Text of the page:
Oobject gathered pictures of dentistry from past and probably pain-filled generations. Despite the visceral horror one might feel by looking at some of them, one must also admire the ingenuity behind some of them, such as this clockwork drill from the Nineteenth Century.
Here's how the game works: stack plastic cups into a pyramid. Take a laser pointer and agitate a cat until he chases the red dot right into the stacked cups. If you knock over all of cups, that's a strike.
Fish in the Hudson River (US) have developed an immunity to polychlorinated biphenyls, a type of toxic chemicals developed in 1929. They've done so at an amazing speed:
"This is very, very rapid evolutionary change," said Isaac Wirgin, an environmental toxicologist at New York University’s School of Medicine, and the study's lead investigator. "Normally you think of evolution occurring in thousands to millions of years. You’re talking about all this occurring in 20 to 50 generations maybe.”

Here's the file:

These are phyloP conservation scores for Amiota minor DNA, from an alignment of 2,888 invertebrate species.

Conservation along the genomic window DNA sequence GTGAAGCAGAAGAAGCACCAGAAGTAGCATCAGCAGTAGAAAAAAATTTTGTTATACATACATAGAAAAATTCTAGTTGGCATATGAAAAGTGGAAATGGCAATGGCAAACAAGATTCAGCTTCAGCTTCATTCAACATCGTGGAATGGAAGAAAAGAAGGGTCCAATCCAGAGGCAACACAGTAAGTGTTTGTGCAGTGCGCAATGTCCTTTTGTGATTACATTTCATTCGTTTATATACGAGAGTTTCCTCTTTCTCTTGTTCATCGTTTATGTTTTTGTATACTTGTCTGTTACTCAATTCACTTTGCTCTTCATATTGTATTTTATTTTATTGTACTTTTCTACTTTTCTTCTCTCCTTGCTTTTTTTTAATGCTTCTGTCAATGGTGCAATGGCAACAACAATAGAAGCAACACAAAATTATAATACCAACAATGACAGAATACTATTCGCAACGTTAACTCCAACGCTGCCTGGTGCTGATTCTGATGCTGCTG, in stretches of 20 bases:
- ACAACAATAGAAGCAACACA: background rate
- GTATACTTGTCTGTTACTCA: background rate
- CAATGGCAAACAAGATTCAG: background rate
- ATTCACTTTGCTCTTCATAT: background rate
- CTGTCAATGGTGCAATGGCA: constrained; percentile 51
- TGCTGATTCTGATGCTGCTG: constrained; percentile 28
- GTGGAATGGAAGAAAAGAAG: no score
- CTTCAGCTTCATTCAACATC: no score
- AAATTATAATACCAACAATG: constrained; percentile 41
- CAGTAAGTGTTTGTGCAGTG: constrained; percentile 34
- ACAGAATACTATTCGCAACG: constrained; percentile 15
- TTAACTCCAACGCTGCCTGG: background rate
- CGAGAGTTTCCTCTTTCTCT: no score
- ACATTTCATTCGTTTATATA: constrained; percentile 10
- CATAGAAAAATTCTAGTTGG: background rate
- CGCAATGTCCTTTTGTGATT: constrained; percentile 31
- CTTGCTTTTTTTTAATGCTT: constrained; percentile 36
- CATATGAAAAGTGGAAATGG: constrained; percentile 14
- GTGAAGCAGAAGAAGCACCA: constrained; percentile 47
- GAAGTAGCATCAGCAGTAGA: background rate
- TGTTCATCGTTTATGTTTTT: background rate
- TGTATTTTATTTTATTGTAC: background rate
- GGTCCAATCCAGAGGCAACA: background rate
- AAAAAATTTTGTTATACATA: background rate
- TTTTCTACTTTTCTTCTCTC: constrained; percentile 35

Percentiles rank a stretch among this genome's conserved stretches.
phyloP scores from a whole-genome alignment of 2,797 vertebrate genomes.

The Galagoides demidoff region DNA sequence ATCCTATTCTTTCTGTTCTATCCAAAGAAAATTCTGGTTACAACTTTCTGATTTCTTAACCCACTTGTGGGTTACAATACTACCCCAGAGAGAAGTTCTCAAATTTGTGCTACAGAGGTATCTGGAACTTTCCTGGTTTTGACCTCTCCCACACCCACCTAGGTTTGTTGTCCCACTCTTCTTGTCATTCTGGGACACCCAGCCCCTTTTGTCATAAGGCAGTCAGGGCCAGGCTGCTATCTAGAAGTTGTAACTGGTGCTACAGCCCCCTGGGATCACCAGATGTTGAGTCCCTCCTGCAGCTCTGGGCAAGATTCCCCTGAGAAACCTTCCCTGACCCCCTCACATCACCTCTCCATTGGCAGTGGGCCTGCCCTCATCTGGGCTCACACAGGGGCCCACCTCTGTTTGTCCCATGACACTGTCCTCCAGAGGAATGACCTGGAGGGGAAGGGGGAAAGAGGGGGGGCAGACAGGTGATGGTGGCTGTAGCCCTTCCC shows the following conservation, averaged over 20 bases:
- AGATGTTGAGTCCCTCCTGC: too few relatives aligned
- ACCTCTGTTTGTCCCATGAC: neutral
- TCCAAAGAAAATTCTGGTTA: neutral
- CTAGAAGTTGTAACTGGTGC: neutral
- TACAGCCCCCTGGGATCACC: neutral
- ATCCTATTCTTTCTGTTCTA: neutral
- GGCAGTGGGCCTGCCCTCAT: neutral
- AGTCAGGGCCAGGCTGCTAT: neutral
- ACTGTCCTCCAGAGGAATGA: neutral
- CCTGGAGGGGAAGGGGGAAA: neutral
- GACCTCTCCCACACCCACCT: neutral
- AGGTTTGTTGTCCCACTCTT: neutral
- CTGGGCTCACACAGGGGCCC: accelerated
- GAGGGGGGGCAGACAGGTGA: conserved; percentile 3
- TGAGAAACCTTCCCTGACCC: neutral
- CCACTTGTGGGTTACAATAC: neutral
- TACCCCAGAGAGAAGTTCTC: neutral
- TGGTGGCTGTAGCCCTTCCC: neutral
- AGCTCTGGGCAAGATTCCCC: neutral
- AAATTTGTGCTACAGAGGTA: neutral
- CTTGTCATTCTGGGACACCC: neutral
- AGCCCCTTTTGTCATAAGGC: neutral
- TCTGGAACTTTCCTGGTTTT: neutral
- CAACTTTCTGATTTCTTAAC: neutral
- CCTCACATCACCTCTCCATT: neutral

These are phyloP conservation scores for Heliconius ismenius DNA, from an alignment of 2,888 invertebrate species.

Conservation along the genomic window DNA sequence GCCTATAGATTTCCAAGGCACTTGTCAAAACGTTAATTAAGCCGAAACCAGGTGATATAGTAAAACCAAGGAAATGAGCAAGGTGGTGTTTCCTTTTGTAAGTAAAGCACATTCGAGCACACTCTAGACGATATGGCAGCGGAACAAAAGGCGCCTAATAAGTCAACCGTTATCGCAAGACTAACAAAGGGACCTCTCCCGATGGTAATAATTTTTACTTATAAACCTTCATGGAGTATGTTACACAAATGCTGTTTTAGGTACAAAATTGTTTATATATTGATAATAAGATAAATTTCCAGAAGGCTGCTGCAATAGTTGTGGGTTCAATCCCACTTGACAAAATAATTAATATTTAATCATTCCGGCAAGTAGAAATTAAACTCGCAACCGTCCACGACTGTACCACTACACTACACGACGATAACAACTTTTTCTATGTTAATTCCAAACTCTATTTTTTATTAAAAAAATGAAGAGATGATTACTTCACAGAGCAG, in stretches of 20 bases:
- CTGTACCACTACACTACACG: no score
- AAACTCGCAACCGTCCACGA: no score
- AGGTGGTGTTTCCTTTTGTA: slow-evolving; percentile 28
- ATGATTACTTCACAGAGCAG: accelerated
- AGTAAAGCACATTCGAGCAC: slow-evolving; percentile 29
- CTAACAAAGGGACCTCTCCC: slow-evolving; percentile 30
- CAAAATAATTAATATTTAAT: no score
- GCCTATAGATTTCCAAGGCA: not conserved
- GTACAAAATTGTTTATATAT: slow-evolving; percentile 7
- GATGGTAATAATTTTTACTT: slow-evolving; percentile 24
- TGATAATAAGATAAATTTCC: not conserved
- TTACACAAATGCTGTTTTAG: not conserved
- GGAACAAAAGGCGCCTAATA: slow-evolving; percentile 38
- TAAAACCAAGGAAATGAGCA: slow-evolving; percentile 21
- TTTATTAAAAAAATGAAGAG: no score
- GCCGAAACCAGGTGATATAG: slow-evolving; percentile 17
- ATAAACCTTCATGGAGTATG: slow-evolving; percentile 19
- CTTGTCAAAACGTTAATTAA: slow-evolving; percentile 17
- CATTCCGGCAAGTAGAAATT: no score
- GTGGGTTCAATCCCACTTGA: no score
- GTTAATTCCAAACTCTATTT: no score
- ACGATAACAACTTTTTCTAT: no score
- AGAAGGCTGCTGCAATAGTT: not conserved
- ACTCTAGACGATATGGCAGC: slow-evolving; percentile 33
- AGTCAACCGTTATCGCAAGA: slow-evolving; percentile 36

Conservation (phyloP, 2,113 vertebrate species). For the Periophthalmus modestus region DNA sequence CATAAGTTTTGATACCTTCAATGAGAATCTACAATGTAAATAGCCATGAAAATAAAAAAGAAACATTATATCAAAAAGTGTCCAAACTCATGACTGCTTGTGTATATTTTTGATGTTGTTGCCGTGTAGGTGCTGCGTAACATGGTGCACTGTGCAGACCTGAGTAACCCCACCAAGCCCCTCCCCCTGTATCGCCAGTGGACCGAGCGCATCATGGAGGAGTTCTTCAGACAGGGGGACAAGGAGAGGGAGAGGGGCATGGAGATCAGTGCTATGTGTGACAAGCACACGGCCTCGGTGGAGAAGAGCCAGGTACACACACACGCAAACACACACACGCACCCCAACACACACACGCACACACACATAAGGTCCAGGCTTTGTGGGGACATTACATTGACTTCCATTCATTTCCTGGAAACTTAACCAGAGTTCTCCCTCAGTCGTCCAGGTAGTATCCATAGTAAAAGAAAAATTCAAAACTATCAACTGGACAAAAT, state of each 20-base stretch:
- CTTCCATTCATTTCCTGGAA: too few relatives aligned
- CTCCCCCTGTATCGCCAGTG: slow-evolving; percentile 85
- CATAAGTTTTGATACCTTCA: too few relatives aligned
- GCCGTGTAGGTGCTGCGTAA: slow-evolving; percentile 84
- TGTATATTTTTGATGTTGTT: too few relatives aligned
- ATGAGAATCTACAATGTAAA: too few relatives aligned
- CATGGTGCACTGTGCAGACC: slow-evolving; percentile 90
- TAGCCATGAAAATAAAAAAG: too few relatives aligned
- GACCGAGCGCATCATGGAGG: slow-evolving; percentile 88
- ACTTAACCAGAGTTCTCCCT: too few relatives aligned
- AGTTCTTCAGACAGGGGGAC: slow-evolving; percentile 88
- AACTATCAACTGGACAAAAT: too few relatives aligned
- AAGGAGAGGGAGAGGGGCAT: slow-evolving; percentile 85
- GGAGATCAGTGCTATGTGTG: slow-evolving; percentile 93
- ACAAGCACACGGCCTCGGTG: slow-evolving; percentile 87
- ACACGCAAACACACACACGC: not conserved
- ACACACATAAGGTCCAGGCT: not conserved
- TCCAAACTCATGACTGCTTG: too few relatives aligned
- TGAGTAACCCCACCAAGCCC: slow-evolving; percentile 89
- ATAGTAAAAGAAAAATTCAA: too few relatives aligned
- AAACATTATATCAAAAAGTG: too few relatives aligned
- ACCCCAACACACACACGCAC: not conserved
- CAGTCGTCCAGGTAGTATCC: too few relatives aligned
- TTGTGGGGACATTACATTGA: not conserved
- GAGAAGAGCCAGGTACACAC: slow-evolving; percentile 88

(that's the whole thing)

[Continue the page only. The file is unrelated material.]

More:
The fish in question is called the tomcod, and scientists have determined the specific gene which has changed:
It turns out the fish sport a handy modification to a gene encoding a protein known to regulate the toxic effects of PCBs and related chemicals, called the aryl hydrocarbon receptor2, or AHR2.
The fish are missing six base pairs of DNA of the AHR2 gene, and the two amino acids each triplet would code for. PCBs bind poorly to the mutated receptors, apparently blunting the chemicals' effects.
The adaptation occurs almost universally in Hudson River tomcod, but crops up only infrequently in two other tomcod populations—in Connecticut’s Niantic River and the Shinnecock Bay at Long Island’s south shore.
Link via reddit | Photo: Mark Mattson, Normandeau Associates